The selective noncatalytic reduction of NOx (SNCR), first described by Lyon [ 226], is a method to reduce the emission of NOx from combustion by injecting a selective reductant such as ammonia (NH ) or urea (CO(NH ) ) into the furnace, where it can react with NO in the flue gas to form N . However, the reductant can be oxidized as well to form NOx. The selectivity for the reductive reactions decreases with increasing temperature [ 242] while the rate of the initiation reaction simultaneously increases. This limits the SNCR process to a narrow temperature interval, or window, where the lower temperature limit for the interval is determined by the residence time.
Several investigators have modeled the process using a large number of elementary reactions. A simple empirical model has been proposed by Fenimore [ 103], which is based on experimental measurements. However, the model was found to be unsuitable for practical applications. Ostberg and Dam-Johansen [ 273] proposed a two-step scheme describing the SNCR process as shown in Figure 20.1.2, which is a single initiation step followed by two parallel reaction pathways: one leading to NO reduction, and the other to NO formation.
The reaction orders of NO and NH at 4% volume O and the empirical rate constants and for Equations 20.1-87 and 20.1-88, respectively, have been estimated from work done by Brouwer et al. [ 44]. The reaction order of NO was found to be 1 for Equation 20.1-87 and the order of NH was found to be 1 for both reactions. As such, the following reaction rates for NO and NH , at 4% volume O , were proposed:
The rate constants and have units of m /gmol-s, and are defined as
where J/gmol and J/gmol.
This model has been shown to give reasonable predictions of the SNCR process in pulverized coal and fluidized bed combustion applications. The model also captures the influence of the most significant parameters for SNCR, which are the temperature of the flue gas at the injection position, the residence time in the relevant temperature interval, the NH to NO molar ratio, and the effect of combustible additives. This model overestimates the NO reduction for temperatures above the optimum temperature by an amount similar to that of the detailed kinetic model of Miller and Bowman [ 242].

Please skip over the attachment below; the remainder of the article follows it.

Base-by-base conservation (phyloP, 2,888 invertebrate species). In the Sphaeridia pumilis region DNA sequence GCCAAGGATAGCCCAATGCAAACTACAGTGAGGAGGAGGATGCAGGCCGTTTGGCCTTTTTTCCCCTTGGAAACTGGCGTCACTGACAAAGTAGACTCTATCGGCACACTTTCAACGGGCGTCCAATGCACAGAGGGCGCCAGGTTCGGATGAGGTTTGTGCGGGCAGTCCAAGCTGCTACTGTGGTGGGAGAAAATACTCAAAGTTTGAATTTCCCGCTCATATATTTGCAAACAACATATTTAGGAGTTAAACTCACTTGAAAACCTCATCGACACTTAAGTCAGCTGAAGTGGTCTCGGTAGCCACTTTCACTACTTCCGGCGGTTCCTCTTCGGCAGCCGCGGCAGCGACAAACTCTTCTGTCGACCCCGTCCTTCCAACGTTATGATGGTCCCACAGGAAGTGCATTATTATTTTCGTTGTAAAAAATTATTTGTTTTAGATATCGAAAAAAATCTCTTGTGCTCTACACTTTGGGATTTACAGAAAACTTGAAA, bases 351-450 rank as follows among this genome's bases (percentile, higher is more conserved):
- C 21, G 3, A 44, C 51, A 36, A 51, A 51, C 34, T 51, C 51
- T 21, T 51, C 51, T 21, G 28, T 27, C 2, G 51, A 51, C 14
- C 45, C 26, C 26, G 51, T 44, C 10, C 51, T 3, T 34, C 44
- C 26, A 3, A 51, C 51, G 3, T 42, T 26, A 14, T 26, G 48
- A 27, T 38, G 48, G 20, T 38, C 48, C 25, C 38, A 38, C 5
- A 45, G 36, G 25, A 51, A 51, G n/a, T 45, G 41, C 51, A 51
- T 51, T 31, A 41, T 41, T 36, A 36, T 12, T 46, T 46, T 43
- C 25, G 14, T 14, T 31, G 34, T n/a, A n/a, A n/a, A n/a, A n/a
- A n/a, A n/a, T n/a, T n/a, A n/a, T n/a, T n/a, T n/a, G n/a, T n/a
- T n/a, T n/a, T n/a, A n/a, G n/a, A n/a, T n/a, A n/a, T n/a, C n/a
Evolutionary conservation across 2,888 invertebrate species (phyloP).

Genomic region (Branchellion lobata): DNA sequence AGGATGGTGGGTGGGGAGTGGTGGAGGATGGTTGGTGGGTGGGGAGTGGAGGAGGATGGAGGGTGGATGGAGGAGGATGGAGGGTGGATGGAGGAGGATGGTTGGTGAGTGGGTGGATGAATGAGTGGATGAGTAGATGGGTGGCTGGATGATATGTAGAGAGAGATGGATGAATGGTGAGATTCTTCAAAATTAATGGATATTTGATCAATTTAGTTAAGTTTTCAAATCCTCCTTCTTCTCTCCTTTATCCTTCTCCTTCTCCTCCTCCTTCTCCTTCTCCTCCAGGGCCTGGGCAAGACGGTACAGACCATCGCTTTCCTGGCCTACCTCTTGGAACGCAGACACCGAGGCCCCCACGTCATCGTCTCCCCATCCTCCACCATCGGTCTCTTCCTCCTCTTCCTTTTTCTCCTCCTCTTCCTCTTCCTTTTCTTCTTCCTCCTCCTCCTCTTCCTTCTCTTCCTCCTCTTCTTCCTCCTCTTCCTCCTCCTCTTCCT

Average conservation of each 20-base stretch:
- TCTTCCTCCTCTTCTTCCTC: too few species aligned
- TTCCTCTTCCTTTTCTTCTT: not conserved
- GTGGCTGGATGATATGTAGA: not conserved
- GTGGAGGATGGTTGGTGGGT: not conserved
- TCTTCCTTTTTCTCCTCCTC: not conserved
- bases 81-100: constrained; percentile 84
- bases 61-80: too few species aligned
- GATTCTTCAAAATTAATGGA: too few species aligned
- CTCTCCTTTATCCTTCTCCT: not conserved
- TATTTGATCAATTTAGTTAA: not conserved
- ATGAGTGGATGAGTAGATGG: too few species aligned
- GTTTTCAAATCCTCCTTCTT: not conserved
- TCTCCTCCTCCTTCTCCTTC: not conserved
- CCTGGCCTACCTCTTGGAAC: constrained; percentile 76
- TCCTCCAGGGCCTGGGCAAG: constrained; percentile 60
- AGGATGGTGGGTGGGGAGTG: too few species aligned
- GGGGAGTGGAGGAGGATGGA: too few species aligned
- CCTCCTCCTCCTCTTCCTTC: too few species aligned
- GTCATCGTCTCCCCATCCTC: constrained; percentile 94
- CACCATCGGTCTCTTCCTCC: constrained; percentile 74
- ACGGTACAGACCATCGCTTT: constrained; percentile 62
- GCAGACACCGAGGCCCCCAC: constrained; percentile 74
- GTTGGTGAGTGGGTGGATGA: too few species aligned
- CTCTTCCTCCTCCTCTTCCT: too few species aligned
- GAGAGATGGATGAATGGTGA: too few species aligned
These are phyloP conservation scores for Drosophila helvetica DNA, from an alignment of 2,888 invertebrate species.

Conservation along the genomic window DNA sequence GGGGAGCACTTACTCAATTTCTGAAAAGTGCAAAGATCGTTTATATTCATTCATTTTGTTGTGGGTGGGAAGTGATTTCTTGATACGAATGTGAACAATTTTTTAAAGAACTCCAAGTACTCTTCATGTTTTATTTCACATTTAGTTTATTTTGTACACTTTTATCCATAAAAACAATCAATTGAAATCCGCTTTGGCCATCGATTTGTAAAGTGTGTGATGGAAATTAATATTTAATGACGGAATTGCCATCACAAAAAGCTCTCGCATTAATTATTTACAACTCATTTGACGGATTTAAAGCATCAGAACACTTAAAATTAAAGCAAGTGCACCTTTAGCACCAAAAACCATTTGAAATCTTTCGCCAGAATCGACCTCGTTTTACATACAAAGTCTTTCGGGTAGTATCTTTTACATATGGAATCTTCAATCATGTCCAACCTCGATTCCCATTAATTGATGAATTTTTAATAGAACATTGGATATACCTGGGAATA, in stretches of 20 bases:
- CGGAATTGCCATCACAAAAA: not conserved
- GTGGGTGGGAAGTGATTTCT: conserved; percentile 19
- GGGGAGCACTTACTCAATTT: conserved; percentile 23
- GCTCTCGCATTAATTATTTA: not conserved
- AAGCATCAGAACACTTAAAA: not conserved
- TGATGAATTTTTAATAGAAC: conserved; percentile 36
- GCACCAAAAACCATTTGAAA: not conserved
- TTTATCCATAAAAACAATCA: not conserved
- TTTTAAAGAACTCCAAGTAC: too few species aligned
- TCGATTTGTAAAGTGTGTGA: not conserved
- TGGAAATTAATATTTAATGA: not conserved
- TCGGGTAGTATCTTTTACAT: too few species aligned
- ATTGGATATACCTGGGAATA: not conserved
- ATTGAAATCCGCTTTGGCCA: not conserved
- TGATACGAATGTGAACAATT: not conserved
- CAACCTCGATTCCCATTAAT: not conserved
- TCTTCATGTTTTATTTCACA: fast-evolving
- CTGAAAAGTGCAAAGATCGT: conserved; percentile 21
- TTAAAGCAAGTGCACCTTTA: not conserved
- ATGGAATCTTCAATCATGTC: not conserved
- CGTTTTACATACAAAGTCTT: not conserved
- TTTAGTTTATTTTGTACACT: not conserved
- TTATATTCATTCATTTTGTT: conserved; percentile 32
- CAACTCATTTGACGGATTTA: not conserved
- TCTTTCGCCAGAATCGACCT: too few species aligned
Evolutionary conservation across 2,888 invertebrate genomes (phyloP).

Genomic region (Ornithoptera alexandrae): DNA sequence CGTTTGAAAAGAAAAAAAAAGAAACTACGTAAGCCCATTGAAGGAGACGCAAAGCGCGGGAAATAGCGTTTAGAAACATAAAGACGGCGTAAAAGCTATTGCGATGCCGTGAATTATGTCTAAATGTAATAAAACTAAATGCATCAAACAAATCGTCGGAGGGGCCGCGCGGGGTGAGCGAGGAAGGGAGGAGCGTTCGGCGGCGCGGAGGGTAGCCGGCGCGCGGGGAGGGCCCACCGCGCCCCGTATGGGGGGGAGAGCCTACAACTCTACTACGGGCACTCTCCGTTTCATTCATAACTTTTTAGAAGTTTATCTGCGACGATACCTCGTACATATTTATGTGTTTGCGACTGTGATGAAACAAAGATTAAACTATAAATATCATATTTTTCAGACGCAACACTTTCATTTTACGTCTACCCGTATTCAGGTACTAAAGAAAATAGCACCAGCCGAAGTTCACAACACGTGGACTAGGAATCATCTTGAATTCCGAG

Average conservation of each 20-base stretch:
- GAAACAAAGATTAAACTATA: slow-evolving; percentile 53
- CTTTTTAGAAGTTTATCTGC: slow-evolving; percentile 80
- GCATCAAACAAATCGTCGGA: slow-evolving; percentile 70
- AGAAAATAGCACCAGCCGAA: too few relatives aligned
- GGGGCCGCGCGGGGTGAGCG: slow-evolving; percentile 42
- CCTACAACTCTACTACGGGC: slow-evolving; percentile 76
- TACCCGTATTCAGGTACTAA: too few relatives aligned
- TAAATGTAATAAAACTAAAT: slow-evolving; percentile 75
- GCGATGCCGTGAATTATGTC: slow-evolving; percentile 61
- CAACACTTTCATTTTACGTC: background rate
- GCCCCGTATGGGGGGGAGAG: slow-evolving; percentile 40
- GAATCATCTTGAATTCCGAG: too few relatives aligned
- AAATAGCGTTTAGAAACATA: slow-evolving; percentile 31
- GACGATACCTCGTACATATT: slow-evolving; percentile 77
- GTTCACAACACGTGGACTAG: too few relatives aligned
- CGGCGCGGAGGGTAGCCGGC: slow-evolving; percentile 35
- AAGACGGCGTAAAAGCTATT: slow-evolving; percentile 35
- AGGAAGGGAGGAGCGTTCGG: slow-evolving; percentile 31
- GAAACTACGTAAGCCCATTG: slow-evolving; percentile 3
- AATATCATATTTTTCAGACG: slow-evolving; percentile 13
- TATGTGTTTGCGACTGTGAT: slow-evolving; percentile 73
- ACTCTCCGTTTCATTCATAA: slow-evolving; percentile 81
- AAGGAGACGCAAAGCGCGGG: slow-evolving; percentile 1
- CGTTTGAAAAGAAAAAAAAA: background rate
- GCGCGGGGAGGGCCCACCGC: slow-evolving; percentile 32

| The SNCR process naturally occurs when NH
is present in the flame as a fuel N intermediate. For this reason, even if the SNCR model is not activated and there is no reagent injection, the natural SNCR process may still occur in the flame. The temperature range or "window" at which SNCR may occur is 1073 K
1373 K. To model your case without using the natural SNCR process, please contact your support engineer for information on how to deactivate it.
Urea as a reagent for the SNCR process is similar to that of injecting ammonia and has been used in the power station combustors to reduce NO emissions successfully. However, both reagents, ammonia and urea, have major limitations as a NOx reducing agent. The narrow temperature "window" of effectiveness and mixing limitations are difficult factors to handle in a large combustor. The use of urea instead of ammonia as the reducing agent is attractive because of the ease of storage and handling of the reagent.
The SNCR process using urea is a combination of Thermal DeNOx (SNCR with ammonia) and RAPRENOx (SNCR using cyanuric acid that, under heating, sublimes and decomposes into isocyanic acid) since urea most probably decomposes into ammonia and isocyanic acid [ 242].
One problem of SNCR processes using urea is that slow decay of HNCO as well as the reaction channels leading to N2O and CO can significantly increase the emission of pollutants other than NO. Urea seems to involve a significant emission of carbon-containing pollutants, such as CO and HNCO.